Party Memberships or Put Your Money Where Your Vote Is

Earlier in the year there was a bit of a kerfuffle over political party membership levels in the UK today, when the Green Party abruptly became the 3rd biggest nationwide (or 4th biggest overall) political party in terms of membership levels.

Still ahead of them were the Scottish National Party (Scotland only), the Tories and Labour.

This prompted a thought about an alternative way of doing polling, which unfortunately only got half-compiled before boredom set in and the author wandered off to paint a picture of a bridge instead.

The logic is that it is reasonably likely that members of a political party will then proceed to vote for that political party. From this we can randomly assume that they each have about the same number of hangers-on and floating voters relative to paid-up members – which is not guaranteed, but neither is the average pollsters assumption that they haven’t entirely coincidentally just managed to ring up and poll the nation’s entire UKIP support base – and extrapolate some degree of support.

A couple of days before this blogpost was originally written, party membership looked like this:

  • Lab – 190,000
  • Tory – 149,800
  • SNP – 92,000
  • Lib-Dem – 44,576
  • Green – 42,500
  • UKIP – 41,943
  • Plaid – 8,000
  • Others – about 8,000
  • Total – 577,000 (thereabouts).

Membership therefore breaks down into the following percentages:

  • Lab – 33%
  • Tory – 26%
  • SNP – 16%
  • Lib-Dem – 8%
  • Green – 7%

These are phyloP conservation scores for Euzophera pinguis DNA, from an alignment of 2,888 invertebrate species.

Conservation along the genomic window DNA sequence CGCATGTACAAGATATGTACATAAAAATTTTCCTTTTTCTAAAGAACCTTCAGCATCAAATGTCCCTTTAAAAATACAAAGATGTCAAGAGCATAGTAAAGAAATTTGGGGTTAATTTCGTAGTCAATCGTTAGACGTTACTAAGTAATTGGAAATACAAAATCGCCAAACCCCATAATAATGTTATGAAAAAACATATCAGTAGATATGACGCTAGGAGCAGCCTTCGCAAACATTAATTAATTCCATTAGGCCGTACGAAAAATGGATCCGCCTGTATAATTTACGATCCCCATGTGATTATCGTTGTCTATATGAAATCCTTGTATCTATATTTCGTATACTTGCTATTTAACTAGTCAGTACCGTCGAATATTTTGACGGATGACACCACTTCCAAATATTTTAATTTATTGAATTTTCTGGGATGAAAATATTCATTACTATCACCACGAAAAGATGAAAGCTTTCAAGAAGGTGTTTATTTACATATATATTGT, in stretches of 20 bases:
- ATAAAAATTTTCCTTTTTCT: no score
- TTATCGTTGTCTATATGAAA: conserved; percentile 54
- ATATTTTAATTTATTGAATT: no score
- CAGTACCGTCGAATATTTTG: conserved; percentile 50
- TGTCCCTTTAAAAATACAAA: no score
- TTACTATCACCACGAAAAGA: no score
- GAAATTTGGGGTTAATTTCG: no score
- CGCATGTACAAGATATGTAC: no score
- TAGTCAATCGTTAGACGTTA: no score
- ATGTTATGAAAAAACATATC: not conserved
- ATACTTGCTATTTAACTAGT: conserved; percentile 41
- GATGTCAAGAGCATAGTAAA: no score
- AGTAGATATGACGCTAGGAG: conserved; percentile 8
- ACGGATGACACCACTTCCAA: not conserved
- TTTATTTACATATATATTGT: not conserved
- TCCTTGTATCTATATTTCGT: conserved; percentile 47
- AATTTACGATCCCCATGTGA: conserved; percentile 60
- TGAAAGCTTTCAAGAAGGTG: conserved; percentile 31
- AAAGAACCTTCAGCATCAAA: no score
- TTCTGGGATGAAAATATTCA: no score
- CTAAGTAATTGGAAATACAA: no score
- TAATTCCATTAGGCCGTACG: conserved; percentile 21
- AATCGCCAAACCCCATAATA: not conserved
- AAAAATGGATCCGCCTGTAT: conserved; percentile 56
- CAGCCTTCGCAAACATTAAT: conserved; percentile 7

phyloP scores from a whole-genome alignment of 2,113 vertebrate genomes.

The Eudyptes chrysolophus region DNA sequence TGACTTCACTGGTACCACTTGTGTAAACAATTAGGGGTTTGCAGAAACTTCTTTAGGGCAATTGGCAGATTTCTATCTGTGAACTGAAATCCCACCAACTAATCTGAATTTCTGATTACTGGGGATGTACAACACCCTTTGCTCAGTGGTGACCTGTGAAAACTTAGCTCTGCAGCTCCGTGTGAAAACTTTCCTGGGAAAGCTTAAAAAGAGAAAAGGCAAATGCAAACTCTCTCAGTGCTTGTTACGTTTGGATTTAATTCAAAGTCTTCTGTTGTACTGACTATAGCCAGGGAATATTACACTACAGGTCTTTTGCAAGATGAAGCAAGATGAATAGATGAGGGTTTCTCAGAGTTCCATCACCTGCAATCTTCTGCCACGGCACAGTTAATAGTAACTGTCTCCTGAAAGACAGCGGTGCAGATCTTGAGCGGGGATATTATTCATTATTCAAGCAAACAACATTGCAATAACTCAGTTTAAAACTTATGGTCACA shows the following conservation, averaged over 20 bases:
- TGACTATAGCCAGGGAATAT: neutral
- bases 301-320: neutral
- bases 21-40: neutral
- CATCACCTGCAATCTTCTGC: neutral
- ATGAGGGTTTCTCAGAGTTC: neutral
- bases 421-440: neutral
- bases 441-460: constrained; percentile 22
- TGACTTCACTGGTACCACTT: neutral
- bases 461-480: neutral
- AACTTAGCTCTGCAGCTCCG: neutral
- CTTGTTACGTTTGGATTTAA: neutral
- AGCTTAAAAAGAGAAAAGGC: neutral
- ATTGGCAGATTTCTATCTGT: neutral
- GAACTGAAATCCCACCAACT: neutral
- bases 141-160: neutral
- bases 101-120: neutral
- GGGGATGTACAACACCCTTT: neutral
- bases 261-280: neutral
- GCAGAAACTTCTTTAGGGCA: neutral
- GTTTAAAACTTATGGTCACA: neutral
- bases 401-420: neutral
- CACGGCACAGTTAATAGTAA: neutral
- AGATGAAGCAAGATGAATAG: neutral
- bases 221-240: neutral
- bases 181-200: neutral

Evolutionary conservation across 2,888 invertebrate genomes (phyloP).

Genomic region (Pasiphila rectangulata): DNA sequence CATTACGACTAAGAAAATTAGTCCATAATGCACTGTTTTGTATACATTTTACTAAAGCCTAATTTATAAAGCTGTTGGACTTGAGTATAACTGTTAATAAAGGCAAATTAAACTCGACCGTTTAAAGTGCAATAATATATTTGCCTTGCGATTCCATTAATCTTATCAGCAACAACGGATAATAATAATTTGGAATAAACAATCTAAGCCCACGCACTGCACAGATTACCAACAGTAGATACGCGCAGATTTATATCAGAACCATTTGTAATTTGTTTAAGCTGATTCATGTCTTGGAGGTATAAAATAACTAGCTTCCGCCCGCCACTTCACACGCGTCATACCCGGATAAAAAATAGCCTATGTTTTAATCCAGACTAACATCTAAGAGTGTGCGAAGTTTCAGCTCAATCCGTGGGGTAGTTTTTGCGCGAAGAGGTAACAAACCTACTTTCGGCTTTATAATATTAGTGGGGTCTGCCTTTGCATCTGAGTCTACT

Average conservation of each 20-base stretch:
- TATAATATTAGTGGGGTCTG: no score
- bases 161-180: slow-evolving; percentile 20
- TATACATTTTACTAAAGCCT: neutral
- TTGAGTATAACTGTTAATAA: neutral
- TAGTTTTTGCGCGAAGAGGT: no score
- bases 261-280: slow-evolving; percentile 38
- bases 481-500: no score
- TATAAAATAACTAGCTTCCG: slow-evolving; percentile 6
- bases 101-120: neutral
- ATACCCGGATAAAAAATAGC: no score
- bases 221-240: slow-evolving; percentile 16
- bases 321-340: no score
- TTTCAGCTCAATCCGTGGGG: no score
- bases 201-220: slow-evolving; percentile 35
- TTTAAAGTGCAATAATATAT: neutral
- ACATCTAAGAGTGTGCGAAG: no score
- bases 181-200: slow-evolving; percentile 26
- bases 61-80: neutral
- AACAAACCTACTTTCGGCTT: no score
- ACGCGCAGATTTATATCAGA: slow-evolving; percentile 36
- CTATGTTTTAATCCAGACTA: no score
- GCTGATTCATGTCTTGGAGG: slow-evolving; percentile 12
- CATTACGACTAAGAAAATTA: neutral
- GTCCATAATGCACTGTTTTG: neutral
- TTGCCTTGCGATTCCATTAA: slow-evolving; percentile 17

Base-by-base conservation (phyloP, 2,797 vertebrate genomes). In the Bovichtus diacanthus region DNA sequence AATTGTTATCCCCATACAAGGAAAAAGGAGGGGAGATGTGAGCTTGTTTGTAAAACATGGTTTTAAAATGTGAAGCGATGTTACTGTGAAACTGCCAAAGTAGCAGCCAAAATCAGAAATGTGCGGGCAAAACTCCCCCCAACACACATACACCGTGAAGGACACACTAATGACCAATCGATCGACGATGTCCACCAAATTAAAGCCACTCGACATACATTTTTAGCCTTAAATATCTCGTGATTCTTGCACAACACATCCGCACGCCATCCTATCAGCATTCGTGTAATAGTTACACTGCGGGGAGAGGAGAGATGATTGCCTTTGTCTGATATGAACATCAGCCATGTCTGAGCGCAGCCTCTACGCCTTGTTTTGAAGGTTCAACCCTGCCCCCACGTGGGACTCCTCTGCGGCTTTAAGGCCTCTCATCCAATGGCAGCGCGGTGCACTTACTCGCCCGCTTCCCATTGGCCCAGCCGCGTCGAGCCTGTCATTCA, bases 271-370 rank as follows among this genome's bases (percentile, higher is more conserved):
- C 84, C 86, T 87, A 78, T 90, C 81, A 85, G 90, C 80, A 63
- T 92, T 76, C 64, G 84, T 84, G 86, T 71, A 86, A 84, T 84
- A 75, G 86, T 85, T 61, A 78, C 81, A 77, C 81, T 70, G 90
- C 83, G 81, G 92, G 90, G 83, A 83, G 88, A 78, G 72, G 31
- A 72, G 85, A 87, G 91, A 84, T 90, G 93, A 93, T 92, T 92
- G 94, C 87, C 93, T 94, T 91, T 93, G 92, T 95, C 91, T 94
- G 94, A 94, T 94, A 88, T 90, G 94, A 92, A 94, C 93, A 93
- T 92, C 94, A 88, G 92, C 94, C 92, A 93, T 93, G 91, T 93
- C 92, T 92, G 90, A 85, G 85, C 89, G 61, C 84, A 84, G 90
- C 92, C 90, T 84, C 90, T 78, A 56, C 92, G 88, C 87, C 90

• UKIP – 7%
  • Plaid – 1%
  • Others – 1%
  • Total – 99% (wonderful thing, rounding off to a round figure).

According to the Beeb’s electoral calculator this gives us:

  • Lab – 381 seats
  • Tory – 202 seats
  • Lib-Dems – 36 seats
  • Others – 31 seats

Note that the Lib-Dem figure, as if to back this up in some way, is not too far off general expectations. However, this somewhat fails to reflect that the SNP’s 16% of the party membership is largely concentrated on the 8% of the population who live in Scotland. The initial mental response is to assume that means that if party membership is twice as high in Scotland as anywhere else in the country that still translates into 100% of Scottish party members are in the SNP.

The initial check of this was to knock 92% off all the other figures (to cover the 92% of the population not living in Scotland – except for Plaid, who we can eliminate altogether) and see what happens. Mostly it got a Green figure half the size of the known Green figure (the Scottish Green Party declares separately) plus everyone else was so much less popular than the SNP that it looks unfair. So let’s assume that party membership is twice as popular in Scotland – which, given the recent referendum making the nation politics-mad, is not unreasonable:

  • Lab – 30,400
  • Tory – 23,968
  • SNP – 90,000 (to allow for a few Sassenach members)
  • Lib-Dem – 7132
  • Green – 7,950 (about 1,000 higher than multiplying the overall figures by 0.16);
  • UKIP – 6,800
  • Others – about 1,280
  • Total – 167,530 (thereabouts).